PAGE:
9th Run | 782.4915 | 782.1162 | 782.9073 | 949.768 |

10th Run | 782.1152 | 782.1276 | 783.033 | 823.5738 |

The Statistical Results of Total Generation Cost for 10 Runs and 300 Iterations | ||||

WSO | NGO | POA | SAO | |

Best | 781.733 | 781.8438 | 782.1865 | 811.187 |

Worst | 783.7659 | 782.9944 | 785.3441 | 949.768 |

Mean | 782.4562 | 782.335 | 782.8452 | 869.9439 |

Std | 0.6722 | 0.3766 | 0.9205 | 42.9133 |

Average time of one run (s) | 524 | 1024 | 1610 | 1790 |

Control Variables | Min | Max | WSO | NGO | POA | SAO | ESMA [18] |

PTG1 (MW) | 50 | 140 | 134.9165 | 134.9041 | 134.9076 | 113.404 | 134.9143 |

PTG2 (MW) | 20 | 80 | 27.57455 | 29.36321 | 26.6666 | 26.64171 | 27.688 |

PTG3 (MW) | 10 | 35 | 10.00492 | 10.0109 | 10.02834 | 18.70488 | 10.0125 |

PwG1 (MW) | 0 | 75 | 43.05681 | 43.73514 | 43.27867 | 46.21081 | 43.5782 |

PwG2 (MW) | 0 | 60 | 36.12732 | 36.71591 | 38.29961 | 43.67977 | 37.4508 |

PsG1 (MW) | 0 | 50 | 37.52105 | 34.45914 | 35.97858 | 39.90458 | 35.5275 |

V1 (p.u) | 0.95 | 1.1 | 1.070752 | 1.071513 | 1.072656 | 1.017665 | 1.0699 |

V2 (p.u) | 0.95 | 1.1 | 1.056697 | 1.056241 | 1.056156 | 1.004626 | 1.0568 |

V5 (p.u) | 0.95 | 1.1 | 1.034903 | 1.034296 | 1.029249 | 1.095148 | 1.0334 |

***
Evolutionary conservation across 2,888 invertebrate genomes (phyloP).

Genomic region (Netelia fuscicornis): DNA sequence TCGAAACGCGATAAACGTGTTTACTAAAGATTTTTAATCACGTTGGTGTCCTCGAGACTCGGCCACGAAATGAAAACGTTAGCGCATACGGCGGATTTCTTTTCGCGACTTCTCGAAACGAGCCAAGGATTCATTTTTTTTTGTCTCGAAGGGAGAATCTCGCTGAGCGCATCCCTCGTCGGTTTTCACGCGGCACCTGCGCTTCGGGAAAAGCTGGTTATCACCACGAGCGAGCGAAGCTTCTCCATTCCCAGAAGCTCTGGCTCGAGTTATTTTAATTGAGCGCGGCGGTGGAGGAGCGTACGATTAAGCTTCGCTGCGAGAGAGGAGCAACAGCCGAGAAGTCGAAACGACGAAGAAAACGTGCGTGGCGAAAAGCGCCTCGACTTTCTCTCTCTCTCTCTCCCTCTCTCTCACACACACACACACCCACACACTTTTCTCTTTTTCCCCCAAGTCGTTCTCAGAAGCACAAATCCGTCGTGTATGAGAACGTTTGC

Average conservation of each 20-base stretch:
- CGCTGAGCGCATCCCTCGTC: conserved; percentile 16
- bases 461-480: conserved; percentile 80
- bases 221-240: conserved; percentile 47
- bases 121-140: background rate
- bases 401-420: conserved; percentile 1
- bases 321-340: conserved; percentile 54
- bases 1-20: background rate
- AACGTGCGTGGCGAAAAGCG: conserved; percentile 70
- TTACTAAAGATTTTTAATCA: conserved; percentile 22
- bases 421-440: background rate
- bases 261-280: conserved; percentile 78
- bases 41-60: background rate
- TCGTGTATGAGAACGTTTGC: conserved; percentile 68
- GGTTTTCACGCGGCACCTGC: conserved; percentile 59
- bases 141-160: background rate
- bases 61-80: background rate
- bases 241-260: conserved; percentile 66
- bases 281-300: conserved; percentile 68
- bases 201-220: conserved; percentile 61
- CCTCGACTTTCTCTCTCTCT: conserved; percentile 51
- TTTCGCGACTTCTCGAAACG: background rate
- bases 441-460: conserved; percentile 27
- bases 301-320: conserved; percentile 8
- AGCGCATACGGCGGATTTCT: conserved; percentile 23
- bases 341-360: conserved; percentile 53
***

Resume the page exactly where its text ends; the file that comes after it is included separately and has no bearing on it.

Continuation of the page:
V8 (p.u) | 0.95 | 1.1 | 1.0401 | 1.041903 | 1.043762 | 1.105398 | 1.088 |

V11 (p.u) | 0.95 | 1.1 | 1.099687 | 1.099531 | 1.099998 | 1.084872 | 1.097 |

V13 (p.u) | 0.95 | 1.1 | 1.056971 | 1.054164 | 1.049375 | 1.109471 | 1.052 |

Parameters | Min | Max | WSO | NGO | POA | SAO | ESMA [18] |

QTG1 (MVAr) | −20 | 150 | −4.43953 | −1.8199 | 1.326721 | −6.41329 | −6.588 |

QTG2 (MVAr) | −20 | 60 | 14.28056 | 10.49797 | 12.42993 | −3.53766 | 16.436 |

QTG3 (MVAr) | −15 | 40 | 23.31959 | 22.32038 | 17.85702 | 35 | 40 |

QwG1 (MVAr) | −30 | 35 | 35.7025 | 39.00757 | 40 | 40 | 21.181 |

QwG2 (MVAr) | −25 | 30 | 30 | 30 | 30 | 30 | 29.548 |

QwG1 (MVAr) | −20 | 25 | 18.19068 | 17.01745 | 15.63321 | 25 | 16.472 |

Total power cost (USD/h) | 781.733 | 781.8438 | 782.1865 | 811.1871 | 781.9375 | ||

Emissions (t/h) | 1.763241 | 1.761466 | 1.7625 | 0.510854 | 1.7629 | ||

P_{loss} (MW) | 5.80114 | 5.788415 | 5.759369 | 5.145789 | 5.7715 | ||

V_{d} (p.u) | 0.468569 | 0.465172 | 0.44752 | 0.68291 | 0.45868 |

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**MDPI and ACS Style**

Ali, M.A.; Kamel, S.; Hassan, M.H.; Ahmed, E.M.; Alanazi, M.
Optimal Power Flow Solution of Power Systems with Renewable Energy Sources Using White Sharks Algorithm. *Sustainability* **2022**, *14*, 6049.
https://doi.org/10.3390/su14106049

**AMA Style**

Ali MA, Kamel S, Hassan MH, Ahmed EM, Alanazi M.
Optimal Power Flow Solution of Power Systems with Renewable Energy Sources Using White Sharks Algorithm. *Sustainability*. 2022; 14(10):6049.
https://doi.org/10.3390/su14106049

**Chicago/Turabian Style**

Ali, Mahmoud A., Salah Kamel, Mohamed H. Hassan, Emad M. Ahmed, and Mohana Alanazi.
2022. "Optimal Power Flow Solution of Power Systems with Renewable Energy Sources Using White Sharks Algorithm" *Sustainability* 14, no. 10: 6049.
https://doi.org/10.3390/su14106049